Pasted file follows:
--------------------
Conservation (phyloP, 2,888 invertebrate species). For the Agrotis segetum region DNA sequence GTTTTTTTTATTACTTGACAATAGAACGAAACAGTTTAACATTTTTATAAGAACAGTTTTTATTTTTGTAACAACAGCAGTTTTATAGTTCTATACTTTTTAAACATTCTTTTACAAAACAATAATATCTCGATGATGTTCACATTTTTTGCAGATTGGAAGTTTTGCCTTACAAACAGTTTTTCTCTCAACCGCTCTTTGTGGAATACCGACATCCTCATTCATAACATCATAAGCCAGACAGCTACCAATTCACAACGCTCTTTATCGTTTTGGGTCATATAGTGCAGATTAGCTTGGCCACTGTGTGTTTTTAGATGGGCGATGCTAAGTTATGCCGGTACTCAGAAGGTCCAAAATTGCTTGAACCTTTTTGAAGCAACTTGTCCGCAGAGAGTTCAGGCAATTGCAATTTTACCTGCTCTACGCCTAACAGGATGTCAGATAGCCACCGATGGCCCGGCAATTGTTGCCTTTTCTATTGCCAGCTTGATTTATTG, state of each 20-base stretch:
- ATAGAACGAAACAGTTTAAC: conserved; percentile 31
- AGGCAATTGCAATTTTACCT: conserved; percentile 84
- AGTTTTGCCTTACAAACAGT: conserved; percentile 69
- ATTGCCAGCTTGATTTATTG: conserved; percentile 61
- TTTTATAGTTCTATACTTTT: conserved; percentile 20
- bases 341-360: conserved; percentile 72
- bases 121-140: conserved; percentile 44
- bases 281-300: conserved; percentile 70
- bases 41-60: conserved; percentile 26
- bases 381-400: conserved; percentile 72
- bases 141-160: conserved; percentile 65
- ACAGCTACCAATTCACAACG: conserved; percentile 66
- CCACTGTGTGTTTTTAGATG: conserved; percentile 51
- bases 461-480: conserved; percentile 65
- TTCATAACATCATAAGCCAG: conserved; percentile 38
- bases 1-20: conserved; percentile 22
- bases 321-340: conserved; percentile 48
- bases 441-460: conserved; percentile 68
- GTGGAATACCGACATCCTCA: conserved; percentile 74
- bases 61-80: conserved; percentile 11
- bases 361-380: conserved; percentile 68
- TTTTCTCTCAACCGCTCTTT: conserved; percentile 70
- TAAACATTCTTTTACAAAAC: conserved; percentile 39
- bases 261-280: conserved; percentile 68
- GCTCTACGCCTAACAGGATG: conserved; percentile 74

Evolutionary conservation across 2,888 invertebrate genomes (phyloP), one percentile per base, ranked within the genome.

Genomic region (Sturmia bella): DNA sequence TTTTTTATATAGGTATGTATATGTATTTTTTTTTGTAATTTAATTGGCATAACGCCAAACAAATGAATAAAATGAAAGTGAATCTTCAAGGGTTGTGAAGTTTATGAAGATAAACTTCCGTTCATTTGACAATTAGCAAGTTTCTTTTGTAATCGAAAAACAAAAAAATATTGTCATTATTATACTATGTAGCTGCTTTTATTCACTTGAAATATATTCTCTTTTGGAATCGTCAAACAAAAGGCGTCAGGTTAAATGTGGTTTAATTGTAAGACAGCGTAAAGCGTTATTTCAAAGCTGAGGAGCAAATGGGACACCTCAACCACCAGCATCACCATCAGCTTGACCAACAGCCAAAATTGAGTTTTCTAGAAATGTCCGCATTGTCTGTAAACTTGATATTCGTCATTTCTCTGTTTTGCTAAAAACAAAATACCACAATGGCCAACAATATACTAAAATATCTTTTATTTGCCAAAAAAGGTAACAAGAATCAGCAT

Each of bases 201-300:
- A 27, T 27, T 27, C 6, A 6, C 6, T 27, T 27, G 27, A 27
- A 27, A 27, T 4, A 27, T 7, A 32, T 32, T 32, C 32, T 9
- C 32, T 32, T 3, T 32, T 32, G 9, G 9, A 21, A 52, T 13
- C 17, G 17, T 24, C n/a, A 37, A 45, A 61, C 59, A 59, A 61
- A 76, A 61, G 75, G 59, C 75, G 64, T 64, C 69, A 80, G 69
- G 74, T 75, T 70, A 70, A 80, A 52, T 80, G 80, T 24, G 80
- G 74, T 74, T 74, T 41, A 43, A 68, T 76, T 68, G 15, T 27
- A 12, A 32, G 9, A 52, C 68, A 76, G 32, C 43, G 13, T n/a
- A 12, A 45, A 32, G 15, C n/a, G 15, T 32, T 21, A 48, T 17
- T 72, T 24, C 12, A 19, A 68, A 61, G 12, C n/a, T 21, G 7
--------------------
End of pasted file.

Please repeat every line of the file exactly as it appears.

Conservation (phyloP, 2,888 invertebrate species). For the Agrotis segetum region DNA sequence GTTTTTTTTATTACTTGACAATAGAACGAAACAGTTTAACATTTTTATAAGAACAGTTTTTATTTTTGTAACAACAGCAGTTTTATAGTTCTATACTTTTTAAACATTCTTTTACAAAACAATAATATCTCGATGATGTTCACATTTTTTGCAGATTGGAAGTTTTGCCTTACAAACAGTTTTTCTCTCAACCGCTCTTTGTGGAATACCGACATCCTCATTCATAACATCATAAGCCAGACAGCTACCAATTCACAACGCTCTTTATCGTTTTGGGTCATATAGTGCAGATTAGCTTGGCCACTGTGTGTTTTTAGATGGGCGATGCTAAGTTATGCCGGTACTCAGAAGGTCCAAAATTGCTTGAACCTTTTTGAAGCAACTTGTCCGCAGAGAGTTCAGGCAATTGCAATTTTACCTGCTCTACGCCTAACAGGATGTCAGATAGCCACCGATGGCCCGGCAATTGTTGCCTTTTCTATTGCCAGCTTGATTTATTG, state of each 20-base stretch:
- ATAGAACGAAACAGTTTAAC: conserved; percentile 31
- AGGCAATTGCAATTTTACCT: conserved; percentile 84
- AGTTTTGCCTTACAAACAGT: conserved; percentile 69
- ATTGCCAGCTTGATTTATTG: conserved; percentile 61
- TTTTATAGTTCTATACTTTT: conserved; percentile 20
- bases 341-360: conserved; percentile 72
- bases 121-140: conserved; percentile 44
- bases 281-300: conserved; percentile 70
- bases 41-60: conserved; percentile 26
- bases 381-400: conserved; percentile 72
- bases 141-160: conserved; percentile 65
- ACAGCTACCAATTCACAACG: conserved; percentile 66
- CCACTGTGTGTTTTTAGATG: conserved; percentile 51
- bases 461-480: conserved; percentile 65
- TTCATAACATCATAAGCCAG: conserved; percentile 38
- bases 1-20: conserved; percentile 22
- bases 321-340: conserved; percentile 48
- bases 441-460: conserved; percentile 68
- GTGGAATACCGACATCCTCA: conserved; percentile 74
- bases 61-80: conserved; percentile 11
- bases 361-380: conserved; percentile 68
- TTTTCTCTCAACCGCTCTTT: conserved; percentile 70
- TAAACATTCTTTTACAAAAC: conserved; percentile 39
- bases 261-280: conserved; percentile 68
- GCTCTACGCCTAACAGGATG: conserved; percentile 74

Evolutionary conservation across 2,888 invertebrate genomes (phyloP), one percentile per base, ranked within the genome.

Genomic region (Sturmia bella): DNA sequence TTTTTTATATAGGTATGTATATGTATTTTTTTTTGTAATTTAATTGGCATAACGCCAAACAAATGAATAAAATGAAAGTGAATCTTCAAGGGTTGTGAAGTTTATGAAGATAAACTTCCGTTCATTTGACAATTAGCAAGTTTCTTTTGTAATCGAAAAACAAAAAAATATTGTCATTATTATACTATGTAGCTGCTTTTATTCACTTGAAATATATTCTCTTTTGGAATCGTCAAACAAAAGGCGTCAGGTTAAATGTGGTTTAATTGTAAGACAGCGTAAAGCGTTATTTCAAAGCTGAGGAGCAAATGGGACACCTCAACCACCAGCATCACCATCAGCTTGACCAACAGCCAAAATTGAGTTTTCTAGAAATGTCCGCATTGTCTGTAAACTTGATATTCGTCATTTCTCTGTTTTGCTAAAAACAAAATACCACAATGGCCAACAATATACTAAAATATCTTTTATTTGCCAAAAAAGGTAACAAGAATCAGCAT

Each of bases 201-300:
- A 27, T 27, T 27, C 6, A 6, C 6, T 27, T 27, G 27, A 27
- A 27, A 27, T 4, A 27, T 7, A 32, T 32, T 32, C 32, T 9
- C 32, T 32, T 3, T 32, T 32, G 9, G 9, A 21, A 52, T 13
- C 17, G 17, T 24, C n/a, A 37, A 45, A 61, C 59, A 59, A 61
- A 76, A 61, G 75, G 59, C 75, G 64, T 64, C 69, A 80, G 69
- G 74, T 75, T 70, A 70, A 80, A 52, T 80, G 80, T 24, G 80
- G 74, T 74, T 74, T 41, A 43, A 68, T 76, T 68, G 15, T 27
- A 12, A 32, G 9, A 52, C 68, A 76, G 32, C 43, G 13, T n/a
- A 12, A 45, A 32, G 15, C n/a, G 15, T 32, T 21, A 48, T 17
- T 72, T 24, C 12, A 19, A 68, A 61, G 12, C n/a, T 21, G 7